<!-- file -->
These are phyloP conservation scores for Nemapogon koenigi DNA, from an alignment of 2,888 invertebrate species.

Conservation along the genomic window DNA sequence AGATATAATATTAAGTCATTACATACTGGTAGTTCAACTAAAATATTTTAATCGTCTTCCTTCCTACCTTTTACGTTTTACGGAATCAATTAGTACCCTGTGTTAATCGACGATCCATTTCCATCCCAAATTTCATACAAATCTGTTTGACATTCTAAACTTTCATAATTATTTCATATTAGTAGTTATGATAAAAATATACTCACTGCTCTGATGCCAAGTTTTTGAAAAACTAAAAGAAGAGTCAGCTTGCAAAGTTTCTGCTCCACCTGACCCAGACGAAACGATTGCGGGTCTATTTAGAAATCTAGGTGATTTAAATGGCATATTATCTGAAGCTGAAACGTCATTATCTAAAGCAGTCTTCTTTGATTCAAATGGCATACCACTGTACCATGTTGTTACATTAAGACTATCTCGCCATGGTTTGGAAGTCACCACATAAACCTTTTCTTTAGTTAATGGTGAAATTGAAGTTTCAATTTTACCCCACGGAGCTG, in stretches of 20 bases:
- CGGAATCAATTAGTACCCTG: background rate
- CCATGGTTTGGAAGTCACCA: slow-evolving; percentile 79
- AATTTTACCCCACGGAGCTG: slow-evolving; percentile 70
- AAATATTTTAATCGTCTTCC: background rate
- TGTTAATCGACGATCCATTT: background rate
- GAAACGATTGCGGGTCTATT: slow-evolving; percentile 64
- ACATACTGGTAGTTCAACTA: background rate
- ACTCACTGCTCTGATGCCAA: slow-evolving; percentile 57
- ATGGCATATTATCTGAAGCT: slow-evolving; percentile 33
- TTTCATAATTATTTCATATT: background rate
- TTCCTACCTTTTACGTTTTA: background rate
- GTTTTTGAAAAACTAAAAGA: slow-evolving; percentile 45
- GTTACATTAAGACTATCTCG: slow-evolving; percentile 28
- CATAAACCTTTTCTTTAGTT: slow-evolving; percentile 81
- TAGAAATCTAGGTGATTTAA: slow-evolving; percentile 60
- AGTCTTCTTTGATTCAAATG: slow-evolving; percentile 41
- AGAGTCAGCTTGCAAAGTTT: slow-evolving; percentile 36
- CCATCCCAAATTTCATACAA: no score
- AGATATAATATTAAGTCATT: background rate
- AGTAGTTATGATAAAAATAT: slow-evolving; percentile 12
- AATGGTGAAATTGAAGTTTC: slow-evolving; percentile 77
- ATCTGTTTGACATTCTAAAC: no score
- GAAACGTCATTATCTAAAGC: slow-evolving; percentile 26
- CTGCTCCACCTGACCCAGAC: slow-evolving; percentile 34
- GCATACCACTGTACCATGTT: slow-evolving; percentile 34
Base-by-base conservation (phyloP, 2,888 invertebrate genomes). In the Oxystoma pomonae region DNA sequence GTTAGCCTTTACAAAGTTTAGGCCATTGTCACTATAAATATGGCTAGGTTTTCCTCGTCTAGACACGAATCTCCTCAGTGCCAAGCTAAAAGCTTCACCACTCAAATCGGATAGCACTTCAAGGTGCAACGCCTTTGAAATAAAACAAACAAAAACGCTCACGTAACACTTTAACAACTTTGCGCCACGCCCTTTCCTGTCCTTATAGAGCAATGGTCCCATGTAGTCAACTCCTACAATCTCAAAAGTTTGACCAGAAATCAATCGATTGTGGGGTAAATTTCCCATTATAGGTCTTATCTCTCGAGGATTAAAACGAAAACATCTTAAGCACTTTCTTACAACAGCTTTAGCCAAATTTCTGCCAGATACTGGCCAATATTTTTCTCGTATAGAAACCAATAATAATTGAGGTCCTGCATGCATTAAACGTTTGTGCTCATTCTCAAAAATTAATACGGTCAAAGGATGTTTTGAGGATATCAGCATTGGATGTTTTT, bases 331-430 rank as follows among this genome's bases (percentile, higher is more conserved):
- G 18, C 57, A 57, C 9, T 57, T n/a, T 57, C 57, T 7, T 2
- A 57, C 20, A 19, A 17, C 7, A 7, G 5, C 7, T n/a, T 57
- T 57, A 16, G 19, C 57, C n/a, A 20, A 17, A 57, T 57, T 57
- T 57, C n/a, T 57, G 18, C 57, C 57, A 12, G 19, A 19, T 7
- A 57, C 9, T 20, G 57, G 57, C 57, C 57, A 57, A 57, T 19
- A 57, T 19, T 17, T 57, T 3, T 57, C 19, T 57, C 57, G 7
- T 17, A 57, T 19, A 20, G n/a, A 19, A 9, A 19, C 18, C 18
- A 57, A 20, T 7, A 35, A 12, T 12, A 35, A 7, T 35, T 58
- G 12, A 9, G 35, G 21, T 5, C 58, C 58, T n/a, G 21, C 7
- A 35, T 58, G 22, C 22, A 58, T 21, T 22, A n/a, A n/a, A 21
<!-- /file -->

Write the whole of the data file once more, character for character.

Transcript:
These are phyloP conservation scores for Nemapogon koenigi DNA, from an alignment of 2,888 invertebrate species.

Conservation along the genomic window DNA sequence AGATATAATATTAAGTCATTACATACTGGTAGTTCAACTAAAATATTTTAATCGTCTTCCTTCCTACCTTTTACGTTTTACGGAATCAATTAGTACCCTGTGTTAATCGACGATCCATTTCCATCCCAAATTTCATACAAATCTGTTTGACATTCTAAACTTTCATAATTATTTCATATTAGTAGTTATGATAAAAATATACTCACTGCTCTGATGCCAAGTTTTTGAAAAACTAAAAGAAGAGTCAGCTTGCAAAGTTTCTGCTCCACCTGACCCAGACGAAACGATTGCGGGTCTATTTAGAAATCTAGGTGATTTAAATGGCATATTATCTGAAGCTGAAACGTCATTATCTAAAGCAGTCTTCTTTGATTCAAATGGCATACCACTGTACCATGTTGTTACATTAAGACTATCTCGCCATGGTTTGGAAGTCACCACATAAACCTTTTCTTTAGTTAATGGTGAAATTGAAGTTTCAATTTTACCCCACGGAGCTG, in stretches of 20 bases:
- CGGAATCAATTAGTACCCTG: background rate
- CCATGGTTTGGAAGTCACCA: slow-evolving; percentile 79
- AATTTTACCCCACGGAGCTG: slow-evolving; percentile 70
- AAATATTTTAATCGTCTTCC: background rate
- TGTTAATCGACGATCCATTT: background rate
- GAAACGATTGCGGGTCTATT: slow-evolving; percentile 64
- ACATACTGGTAGTTCAACTA: background rate
- ACTCACTGCTCTGATGCCAA: slow-evolving; percentile 57
- ATGGCATATTATCTGAAGCT: slow-evolving; percentile 33
- TTTCATAATTATTTCATATT: background rate
- TTCCTACCTTTTACGTTTTA: background rate
- GTTTTTGAAAAACTAAAAGA: slow-evolving; percentile 45
- GTTACATTAAGACTATCTCG: slow-evolving; percentile 28
- CATAAACCTTTTCTTTAGTT: slow-evolving; percentile 81
- TAGAAATCTAGGTGATTTAA: slow-evolving; percentile 60
- AGTCTTCTTTGATTCAAATG: slow-evolving; percentile 41
- AGAGTCAGCTTGCAAAGTTT: slow-evolving; percentile 36
- CCATCCCAAATTTCATACAA: no score
- AGATATAATATTAAGTCATT: background rate
- AGTAGTTATGATAAAAATAT: slow-evolving; percentile 12
- AATGGTGAAATTGAAGTTTC: slow-evolving; percentile 77
- ATCTGTTTGACATTCTAAAC: no score
- GAAACGTCATTATCTAAAGC: slow-evolving; percentile 26
- CTGCTCCACCTGACCCAGAC: slow-evolving; percentile 34
- GCATACCACTGTACCATGTT: slow-evolving; percentile 34
Base-by-base conservation (phyloP, 2,888 invertebrate genomes). In the Oxystoma pomonae region DNA sequence GTTAGCCTTTACAAAGTTTAGGCCATTGTCACTATAAATATGGCTAGGTTTTCCTCGTCTAGACACGAATCTCCTCAGTGCCAAGCTAAAAGCTTCACCACTCAAATCGGATAGCACTTCAAGGTGCAACGCCTTTGAAATAAAACAAACAAAAACGCTCACGTAACACTTTAACAACTTTGCGCCACGCCCTTTCCTGTCCTTATAGAGCAATGGTCCCATGTAGTCAACTCCTACAATCTCAAAAGTTTGACCAGAAATCAATCGATTGTGGGGTAAATTTCCCATTATAGGTCTTATCTCTCGAGGATTAAAACGAAAACATCTTAAGCACTTTCTTACAACAGCTTTAGCCAAATTTCTGCCAGATACTGGCCAATATTTTTCTCGTATAGAAACCAATAATAATTGAGGTCCTGCATGCATTAAACGTTTGTGCTCATTCTCAAAAATTAATACGGTCAAAGGATGTTTTGAGGATATCAGCATTGGATGTTTTT, bases 331-430 rank as follows among this genome's bases (percentile, higher is more conserved):
- G 18, C 57, A 57, C 9, T 57, T n/a, T 57, C 57, T 7, T 2
- A 57, C 20, A 19, A 17, C 7, A 7, G 5, C 7, T n/a, T 57
- T 57, A 16, G 19, C 57, C n/a, A 20, A 17, A 57, T 57, T 57
- T 57, C n/a, T 57, G 18, C 57, C 57, A 12, G 19, A 19, T 7
- A 57, C 9, T 20, G 57, G 57, C 57, C 57, A 57, A 57, T 19
- A 57, T 19, T 17, T 57, T 3, T 57, C 19, T 57, C 57, G 7
- T 17, A 57, T 19, A 20, G n/a, A 19, A 9, A 19, C 18, C 18
- A 57, A 20, T 7, A 35, A 12, T 12, A 35, A 7, T 35, T 58
- G 12, A 9, G 35, G 21, T 5, C 58, C 58, T n/a, G 21, C 7
- A 35, T 58, G 22, C 22, A 58, T 21, T 22, A n/a, A n/a, A 21